Smart law firms are increasingly positioning professionals to proactively guide them as the legal landscape reshapes itself, harnessing six emerging roles within their organizational charts to embrace new approaches, tools and systems, says Rob MacAdam of HighQ.
Highly profitable companies have comprehensive corporate wellness programs that realize plateauing health care costs, greater employee engagement, and a demonstrable competitive advantage. The legal field needs a similar awakening, says Rudhir Krishtel, a former partner of Fish & Richardson and senior patent counsel at Apple.
While each new year is expected to bring fresh challenges to the legal industry, 2018 will be particularly disruptive to the status quo. Both law firms and organizations that cater to the legal community should prepare for developments like increasing pressure from international clients and data security risks caused by multigenerational gaps, says Jeff Ton of Bluelock LLC.
Despite early indications that the U.K.'s Financial Conduct Authority and the European Securities and Markets Authority would require investment firms' clients to obtain legal entity identifiers by Jan. 3, regulators have now extended the deadline by six months. There is no extra credit for timely compliance, but in the long term, noncompliant entities cannot sit back and do nothing, say Keily Blair and Andrea Holder of PricewaterhouseCoopers LLP.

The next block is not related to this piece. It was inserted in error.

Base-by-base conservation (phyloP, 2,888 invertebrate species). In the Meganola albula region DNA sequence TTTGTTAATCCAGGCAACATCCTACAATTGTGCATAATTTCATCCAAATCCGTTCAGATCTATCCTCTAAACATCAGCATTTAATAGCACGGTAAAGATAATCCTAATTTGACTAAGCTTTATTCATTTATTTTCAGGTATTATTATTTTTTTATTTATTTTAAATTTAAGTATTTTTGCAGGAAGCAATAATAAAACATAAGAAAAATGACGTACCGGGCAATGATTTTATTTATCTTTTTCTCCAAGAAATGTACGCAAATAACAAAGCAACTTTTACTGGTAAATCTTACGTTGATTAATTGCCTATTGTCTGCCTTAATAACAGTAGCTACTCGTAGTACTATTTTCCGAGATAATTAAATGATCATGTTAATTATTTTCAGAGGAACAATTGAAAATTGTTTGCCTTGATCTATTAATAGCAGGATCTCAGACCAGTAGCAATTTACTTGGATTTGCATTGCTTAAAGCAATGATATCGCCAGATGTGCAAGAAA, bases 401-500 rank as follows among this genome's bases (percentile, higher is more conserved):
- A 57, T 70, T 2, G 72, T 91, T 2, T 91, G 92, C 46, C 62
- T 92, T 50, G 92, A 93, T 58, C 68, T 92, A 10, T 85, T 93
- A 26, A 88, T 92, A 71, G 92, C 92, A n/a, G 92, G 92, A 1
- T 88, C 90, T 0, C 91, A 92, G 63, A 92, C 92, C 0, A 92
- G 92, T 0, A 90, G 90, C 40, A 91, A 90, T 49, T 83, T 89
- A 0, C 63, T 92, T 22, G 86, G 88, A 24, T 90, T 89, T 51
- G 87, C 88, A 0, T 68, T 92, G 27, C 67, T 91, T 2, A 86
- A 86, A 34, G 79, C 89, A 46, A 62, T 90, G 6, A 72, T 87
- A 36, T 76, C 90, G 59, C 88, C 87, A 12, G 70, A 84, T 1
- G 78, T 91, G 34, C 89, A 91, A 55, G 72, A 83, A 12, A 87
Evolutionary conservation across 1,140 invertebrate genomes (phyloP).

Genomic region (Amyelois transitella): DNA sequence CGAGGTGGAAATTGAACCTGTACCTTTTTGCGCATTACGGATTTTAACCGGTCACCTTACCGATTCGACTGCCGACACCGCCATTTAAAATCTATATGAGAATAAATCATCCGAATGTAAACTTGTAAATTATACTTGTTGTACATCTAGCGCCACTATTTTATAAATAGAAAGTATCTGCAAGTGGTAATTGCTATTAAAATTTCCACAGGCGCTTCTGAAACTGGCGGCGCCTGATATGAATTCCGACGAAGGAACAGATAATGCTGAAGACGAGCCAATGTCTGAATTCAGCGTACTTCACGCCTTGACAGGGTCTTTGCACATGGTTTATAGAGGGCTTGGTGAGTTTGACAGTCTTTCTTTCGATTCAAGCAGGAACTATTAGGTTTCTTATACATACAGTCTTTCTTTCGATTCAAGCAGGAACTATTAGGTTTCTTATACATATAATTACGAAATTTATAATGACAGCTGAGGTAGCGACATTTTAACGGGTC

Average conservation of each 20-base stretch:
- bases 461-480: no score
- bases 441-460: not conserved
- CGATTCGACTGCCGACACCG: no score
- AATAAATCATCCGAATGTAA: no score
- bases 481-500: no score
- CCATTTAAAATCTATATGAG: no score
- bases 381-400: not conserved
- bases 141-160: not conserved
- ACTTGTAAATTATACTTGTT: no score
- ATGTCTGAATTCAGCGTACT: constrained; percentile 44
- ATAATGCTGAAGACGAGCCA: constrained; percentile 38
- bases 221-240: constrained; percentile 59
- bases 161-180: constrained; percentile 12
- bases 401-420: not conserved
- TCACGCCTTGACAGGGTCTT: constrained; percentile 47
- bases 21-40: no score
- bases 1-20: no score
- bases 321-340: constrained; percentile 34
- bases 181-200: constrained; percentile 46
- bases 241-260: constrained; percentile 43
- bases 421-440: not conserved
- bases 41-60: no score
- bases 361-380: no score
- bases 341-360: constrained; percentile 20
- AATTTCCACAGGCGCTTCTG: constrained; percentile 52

France's recent settlement with HSBC under the new Sapin II anti-corruption framework could signal a new phase of government enforcement in the country. While the terms and structure of the settlement bear many similarities to deferred prosecution agreements in the U.S. and the U.K., they also differ in certain key respects, say attorneys with Skadden Arps Slate Meagher & Flom LLP.